USING FILM SUBTITLES IN FLT IN CROATIA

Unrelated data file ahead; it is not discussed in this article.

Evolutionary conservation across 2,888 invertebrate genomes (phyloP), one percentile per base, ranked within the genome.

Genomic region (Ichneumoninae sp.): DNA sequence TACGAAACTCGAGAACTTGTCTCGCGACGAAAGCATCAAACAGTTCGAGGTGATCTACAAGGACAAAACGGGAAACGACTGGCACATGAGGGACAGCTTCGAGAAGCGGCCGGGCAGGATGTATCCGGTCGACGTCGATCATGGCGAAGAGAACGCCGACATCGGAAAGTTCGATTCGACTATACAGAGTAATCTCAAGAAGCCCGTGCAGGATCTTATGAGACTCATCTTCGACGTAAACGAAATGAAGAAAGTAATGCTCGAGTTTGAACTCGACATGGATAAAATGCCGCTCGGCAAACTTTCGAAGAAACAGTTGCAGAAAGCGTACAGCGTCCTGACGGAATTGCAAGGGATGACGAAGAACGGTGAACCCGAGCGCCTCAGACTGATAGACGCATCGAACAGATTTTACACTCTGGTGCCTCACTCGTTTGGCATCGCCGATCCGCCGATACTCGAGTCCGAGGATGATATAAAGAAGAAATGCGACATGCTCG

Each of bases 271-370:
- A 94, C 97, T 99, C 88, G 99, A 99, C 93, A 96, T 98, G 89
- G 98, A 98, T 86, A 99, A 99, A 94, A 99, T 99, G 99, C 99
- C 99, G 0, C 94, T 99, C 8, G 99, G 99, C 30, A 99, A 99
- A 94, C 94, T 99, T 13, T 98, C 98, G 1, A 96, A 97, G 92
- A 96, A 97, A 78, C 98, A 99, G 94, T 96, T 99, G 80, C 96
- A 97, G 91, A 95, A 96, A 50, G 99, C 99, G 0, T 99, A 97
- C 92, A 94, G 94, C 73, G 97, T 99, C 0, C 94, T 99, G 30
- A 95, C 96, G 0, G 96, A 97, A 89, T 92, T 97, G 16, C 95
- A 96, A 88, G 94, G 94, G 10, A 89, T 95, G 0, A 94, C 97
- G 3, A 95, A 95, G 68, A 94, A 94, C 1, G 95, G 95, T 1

It is a general belief that students need to receive substantial input of authentic materials in FLT. The combination of verbal information, along with full visual experience such as it can be seen in a film, has been found most appealing. Not only a large amount of natural language, but also a rich variety of cultural forms and expressions are mediated by this kind of “comprehensible input” (Krashen 1985). Various studies have demonstrated the ways in which intralingual subtitled audio-visual material can improve the effectiveness of general foreign language comprehension (Caimi 2002, Vanderplank 1988) and how it can be a useful tool in foreign language teaching and foreign language acquisition (Neuman & Koskinen 1992). Most foreign television and cinema programs distributed in Croatia have always been accompanied by interlingual subtitles; therefore the viewers are accustomed to them. Consequently, such a habit can be efficiently exploited in foreign language learning among Croatian students who will certainly more easily develop strategies to derive benefits from subtitled films. The main aim of this study was to examine whether and to what extent film subtitles (captions) increase language processing ability of the learners. Our hypothesis was that subtitles facilitate general comprehension of a film, provided that the linguistic difficulty of the authentic film material has been carefully selected in order to match the students’ overall competency in L2. Our research was conducted among students of B1/B2 level of English L2. Students were divided in two groups: one group watched a sequence of a feature film without subtitles, while the other was shown the same material with subtitles. Both groups were given a particularly designed test to assess their general comprehension of the viewed material. The findings revealed that the group of students viewing the subtitled film showed better results than the other group.
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